This new wave of CIPA litigation stems from a single recent decision, Greenley v. Kochava, where the CA court –allowed a “pen register” claim to move pass the motion to dismiss stage. In Kochava, plaintiff challenged the use of these new internet technologies and asserting that the defendant data broker’s software was able to collect a variety of data such as geolocation, search terms, purchase decisions, and spending habits. Applying the plain meaning to the word “process” the Kochava court concluded that “software that identifies consumers, gathers data, and correlates that data through unique ‘fingerprinting’ is a process that falls within CIPA’s pen register definition.”

The Kochava court noted that no other court had interpreted Section 638.51, and while pen registers were traditionally physical machines used by law enforcement to record outbound call from a telephone, “[t]oday pen registers take the form of software.” Accordingly the court held that the plaintiff adequately alleged that the software could collect DRAs and was a “pen register.”

Kochava paved the wave for 638.51 litigation – with hundreds of complaints filed since. The majority of these cases are being filed in Los Angeles Country Superior Court by the Pacific Trial Attorneys in Newport Beach.

In  Lesh v. Cable News Network, Inc, plaintiff accuses the multinational news network of installing 3 tracking software to invade users’ privacy and track their browsing habits in violation of CIPA Section 638.51(a) which proscribes any “person” from “install[ing] or us[ing] a pen register or a trap and trace device without first obtaining a court order.”

Plaintiff alleges CNN uses three “Trackers” (PubMatic, Magnite, and Aniview), on its website which constitute “pen registers.” The complaint alleges to make CNN’s website load on a user’s browser, the browser sends “HTTP request” or “GET” request to CNN’s servers where the data is stored. In response to the request, CNN’s service sends an “HTTP response” back to the browser with a set of instructions how to properly display the website – i.e. what images to load, what text should appear, or what music should play.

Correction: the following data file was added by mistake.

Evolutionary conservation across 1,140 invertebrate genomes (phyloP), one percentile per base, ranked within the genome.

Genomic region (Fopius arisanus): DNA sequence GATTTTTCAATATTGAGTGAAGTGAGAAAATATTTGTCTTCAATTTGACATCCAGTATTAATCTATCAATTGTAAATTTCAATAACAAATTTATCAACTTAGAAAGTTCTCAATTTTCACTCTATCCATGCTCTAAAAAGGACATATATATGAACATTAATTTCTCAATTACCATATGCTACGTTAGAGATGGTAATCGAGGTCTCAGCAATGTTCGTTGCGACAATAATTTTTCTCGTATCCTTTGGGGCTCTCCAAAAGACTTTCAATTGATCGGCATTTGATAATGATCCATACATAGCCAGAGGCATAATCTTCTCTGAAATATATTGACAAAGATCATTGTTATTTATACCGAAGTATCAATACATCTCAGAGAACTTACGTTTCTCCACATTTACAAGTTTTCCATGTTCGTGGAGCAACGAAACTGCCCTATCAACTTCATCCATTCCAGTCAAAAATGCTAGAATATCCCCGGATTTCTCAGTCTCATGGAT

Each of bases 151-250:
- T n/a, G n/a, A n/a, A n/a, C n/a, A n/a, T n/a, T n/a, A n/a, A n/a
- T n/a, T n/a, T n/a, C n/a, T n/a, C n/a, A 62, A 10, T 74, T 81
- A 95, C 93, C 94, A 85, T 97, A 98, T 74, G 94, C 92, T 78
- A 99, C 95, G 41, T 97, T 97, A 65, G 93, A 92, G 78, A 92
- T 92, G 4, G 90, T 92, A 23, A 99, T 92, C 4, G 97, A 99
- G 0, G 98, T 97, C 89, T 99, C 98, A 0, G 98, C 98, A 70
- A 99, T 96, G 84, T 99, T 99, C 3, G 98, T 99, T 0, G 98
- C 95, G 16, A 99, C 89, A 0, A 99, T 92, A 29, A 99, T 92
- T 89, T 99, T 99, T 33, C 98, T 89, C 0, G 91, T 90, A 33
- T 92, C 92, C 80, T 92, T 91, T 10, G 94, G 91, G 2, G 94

These instructions cause the Trackers to be installed on a user’s browsers which then cause the browser to send identifying information – including users’ IP addresses to the Trackers to analyze data, create and analyze the performance of marketing campaigns, and target specific users for advertisements. Accordingly the Trackers are “pen registers” – so the complaint alleges.

On this basis, the Plaintiff is asking the court for an order to certify the class, and statutory damages in addition to attorney fees. The alleged class is as follows:

“Pursuant to Cal. Code Civ. Proc. § 382, Plaintiff seeks to represent a class defined as all California residents who accessed the Website in California and had their IP address collected by the Trackers (the “Class”).

The following people are excluded from the Class: (i) any Judge presiding over this action and members of her or her family; (ii) Defendant, Defendant’s subsidiaries, parents, successors, predecessors, and any entity in which Defendant or their parents have a controlling interest (including current and former employees, officers, or directors); (iii) persons who properly execute and file a timely request for exclusion from the Class; (iv) persons whose claims in this matter have been finally adjudicated on the merits or otherwise released; (v) Plaintiff’s counsel and Defendant’s counsel; and (vi) the legal representatives, successors, and assigns of any such excluded persons.”

Under this expansive definition of “pen-register,” plaintiffs are alleging that almost any device that can track a user’s web session activity falls within the definition of a pen-register.

We’ll keep an eye out on this one – but until more helpful case law develops, the Kochava decision will keep open the floodgate of these new CIPA suits. Companies should keep in mind that unlike the other CIPA cases under Section 631 and 632.7, 638.51 allows for a cause of action even where no “contents” are being “recorded” – making 638.51 easier to allege.

Additionally, companies should be mindful of CIPA’s consent exceptions and ensure they are obtaining consent to any technologies that may trigger CIPA.